Commodity prices have been low for some time amid an economic slowdown in China. Some analysts are just now downgrading their ratings on commodity businesses as the effect of persistently low prices on company balance sheets becomes blindingly obvious.
On Tuesday, Christopher LaFemina, an analyst at Jefferies, joined the growing chorus of analysts with a negative commodity outlook. He downgraded Freeport-McMoran (FCX) to Hold from Buy and Peabody Energy (BTU) to Underperform from Hold.
In the case of Freeport's downgrade, LaFemina cited lower projected copper prices, risks in Indonesia, and the company's "reluctance" to sell assets -- such as its oil and gas holdings. LaFemina also said that Freeport's window of opportunity for fixing its balance sheet may have closed.
"Asset sales would have unlocked significant value as Freeport traded at a large discount to its sum-of-the parts value," LaFemina wrote. So far, the company announced a series of cost-cutting measures that include suspending its dividend and reducing capital expenditures.
The Arizona-based natural resources company has a $20 billion debt load and has "no way to meaningfully reduce debt other than highly dilutive equity issuances," LaFemina wrote.
Shares of Freeport closed down 20% on Monday as the copper futures fell below $2 a pound.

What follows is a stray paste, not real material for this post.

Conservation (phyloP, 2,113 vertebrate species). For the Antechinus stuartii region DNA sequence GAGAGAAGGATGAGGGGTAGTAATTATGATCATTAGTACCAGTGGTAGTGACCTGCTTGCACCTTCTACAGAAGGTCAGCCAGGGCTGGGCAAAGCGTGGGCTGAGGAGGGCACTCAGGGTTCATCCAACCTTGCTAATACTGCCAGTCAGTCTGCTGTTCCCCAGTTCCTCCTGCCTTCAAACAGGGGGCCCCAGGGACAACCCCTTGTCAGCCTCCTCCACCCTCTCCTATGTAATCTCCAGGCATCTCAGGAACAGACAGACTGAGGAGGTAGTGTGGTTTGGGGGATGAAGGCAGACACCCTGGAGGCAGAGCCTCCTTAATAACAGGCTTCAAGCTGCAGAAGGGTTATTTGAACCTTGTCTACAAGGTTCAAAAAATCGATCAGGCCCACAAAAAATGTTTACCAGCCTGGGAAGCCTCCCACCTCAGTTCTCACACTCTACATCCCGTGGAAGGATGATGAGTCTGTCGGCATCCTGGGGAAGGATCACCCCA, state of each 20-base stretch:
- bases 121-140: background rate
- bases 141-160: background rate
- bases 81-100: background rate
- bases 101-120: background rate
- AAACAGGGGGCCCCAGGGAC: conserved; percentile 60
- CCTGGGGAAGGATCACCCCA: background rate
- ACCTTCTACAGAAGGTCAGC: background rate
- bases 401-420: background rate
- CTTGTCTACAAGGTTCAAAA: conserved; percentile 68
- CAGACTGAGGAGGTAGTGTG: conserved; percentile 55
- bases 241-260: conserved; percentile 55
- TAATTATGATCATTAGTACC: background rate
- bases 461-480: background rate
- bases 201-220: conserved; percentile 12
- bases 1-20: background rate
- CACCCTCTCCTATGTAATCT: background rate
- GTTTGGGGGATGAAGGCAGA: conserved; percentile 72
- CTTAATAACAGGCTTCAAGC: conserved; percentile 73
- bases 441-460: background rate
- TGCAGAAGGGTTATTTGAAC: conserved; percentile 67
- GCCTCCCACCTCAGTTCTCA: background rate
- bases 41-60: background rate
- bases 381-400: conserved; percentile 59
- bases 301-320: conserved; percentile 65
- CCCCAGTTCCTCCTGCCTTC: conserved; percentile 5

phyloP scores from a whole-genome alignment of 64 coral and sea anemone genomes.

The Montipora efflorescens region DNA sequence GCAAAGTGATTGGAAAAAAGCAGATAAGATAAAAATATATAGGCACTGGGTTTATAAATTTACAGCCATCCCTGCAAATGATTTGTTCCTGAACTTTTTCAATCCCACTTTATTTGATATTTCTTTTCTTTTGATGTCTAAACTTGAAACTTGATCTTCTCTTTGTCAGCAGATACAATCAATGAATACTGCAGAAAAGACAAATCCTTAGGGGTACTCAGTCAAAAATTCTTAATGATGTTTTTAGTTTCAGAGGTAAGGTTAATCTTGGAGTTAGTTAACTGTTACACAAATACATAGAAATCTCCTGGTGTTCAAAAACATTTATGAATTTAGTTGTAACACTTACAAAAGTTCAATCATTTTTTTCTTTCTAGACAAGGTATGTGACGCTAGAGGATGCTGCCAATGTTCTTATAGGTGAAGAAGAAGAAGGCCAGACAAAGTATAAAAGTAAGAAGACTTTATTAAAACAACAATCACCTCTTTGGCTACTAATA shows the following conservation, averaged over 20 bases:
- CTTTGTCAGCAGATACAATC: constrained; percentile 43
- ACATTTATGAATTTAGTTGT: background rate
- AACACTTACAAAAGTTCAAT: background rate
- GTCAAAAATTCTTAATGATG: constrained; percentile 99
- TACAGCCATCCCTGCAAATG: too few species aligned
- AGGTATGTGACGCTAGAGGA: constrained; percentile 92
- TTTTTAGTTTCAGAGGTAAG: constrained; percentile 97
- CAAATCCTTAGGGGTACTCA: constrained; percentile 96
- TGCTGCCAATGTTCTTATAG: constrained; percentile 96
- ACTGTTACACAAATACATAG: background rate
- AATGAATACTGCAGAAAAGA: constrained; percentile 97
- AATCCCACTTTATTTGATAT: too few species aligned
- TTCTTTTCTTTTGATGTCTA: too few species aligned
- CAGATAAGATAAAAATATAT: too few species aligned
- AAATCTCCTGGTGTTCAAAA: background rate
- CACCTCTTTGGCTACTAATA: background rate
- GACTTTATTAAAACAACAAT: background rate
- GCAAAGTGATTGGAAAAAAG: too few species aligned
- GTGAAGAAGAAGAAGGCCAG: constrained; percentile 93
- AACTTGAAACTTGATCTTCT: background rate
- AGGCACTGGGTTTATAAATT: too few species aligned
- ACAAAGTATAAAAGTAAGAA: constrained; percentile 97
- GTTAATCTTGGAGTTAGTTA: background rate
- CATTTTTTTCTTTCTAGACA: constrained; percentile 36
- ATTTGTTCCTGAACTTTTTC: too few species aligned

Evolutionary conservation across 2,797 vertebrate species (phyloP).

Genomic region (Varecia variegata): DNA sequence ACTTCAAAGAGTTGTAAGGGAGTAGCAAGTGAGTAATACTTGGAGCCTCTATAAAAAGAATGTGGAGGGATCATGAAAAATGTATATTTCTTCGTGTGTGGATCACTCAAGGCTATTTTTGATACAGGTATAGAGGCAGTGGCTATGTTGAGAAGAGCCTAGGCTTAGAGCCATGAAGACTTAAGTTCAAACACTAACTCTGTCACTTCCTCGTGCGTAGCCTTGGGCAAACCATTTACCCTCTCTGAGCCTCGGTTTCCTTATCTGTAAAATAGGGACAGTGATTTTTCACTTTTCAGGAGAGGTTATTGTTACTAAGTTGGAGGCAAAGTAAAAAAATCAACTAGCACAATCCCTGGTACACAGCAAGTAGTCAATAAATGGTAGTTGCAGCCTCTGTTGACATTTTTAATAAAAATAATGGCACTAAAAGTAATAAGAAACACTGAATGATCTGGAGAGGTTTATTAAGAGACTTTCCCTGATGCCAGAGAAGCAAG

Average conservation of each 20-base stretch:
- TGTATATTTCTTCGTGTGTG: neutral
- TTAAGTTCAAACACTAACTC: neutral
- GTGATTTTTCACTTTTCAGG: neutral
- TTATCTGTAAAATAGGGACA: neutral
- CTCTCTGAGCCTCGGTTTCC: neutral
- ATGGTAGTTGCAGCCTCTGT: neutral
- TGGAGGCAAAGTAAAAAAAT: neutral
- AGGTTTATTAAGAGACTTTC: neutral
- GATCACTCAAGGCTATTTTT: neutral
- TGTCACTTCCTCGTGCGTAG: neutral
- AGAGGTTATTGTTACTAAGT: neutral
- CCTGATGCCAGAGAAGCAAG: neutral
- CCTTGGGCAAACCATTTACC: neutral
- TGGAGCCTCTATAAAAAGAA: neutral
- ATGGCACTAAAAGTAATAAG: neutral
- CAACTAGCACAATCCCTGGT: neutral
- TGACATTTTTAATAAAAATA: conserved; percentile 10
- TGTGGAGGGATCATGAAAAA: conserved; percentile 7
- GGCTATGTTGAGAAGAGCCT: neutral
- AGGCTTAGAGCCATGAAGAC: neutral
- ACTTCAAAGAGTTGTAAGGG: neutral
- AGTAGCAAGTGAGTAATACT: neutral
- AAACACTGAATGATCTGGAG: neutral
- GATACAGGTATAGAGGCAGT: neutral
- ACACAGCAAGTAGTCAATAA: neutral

Meanwhile, LaFemina downgraded Peabody Energy, a Missouri-based coal mining company, on balance sheet risk. The company has $6 billion in debt, and its net debt is 22.3x LaFemina's 2016 EBITDA estimate. For perspective, a debt to earnings ratio above 5 is considered a sign that a company will have difficulty meeting its debt obligations.
Given low prices, a stronger U.S. dollar and weakening demand from China, LaFemina doesn't expect Peabody to generate enough cash to "meaningfully" reduce debt.
As for a sign of how bad things could get, on Monday, Arch Coal (ACI), another Missouri-based coal mining company, filed for Chapter 11 bankruptcy protection and cited "changes in the demand" for coal in its filing with the Securities and Exchange Commission.
With the widely known troubles in the commodities business and examples of companies filing for bankruptcy protection, the Jefferies downgrades Tuesday confirm what much of the industry has already known.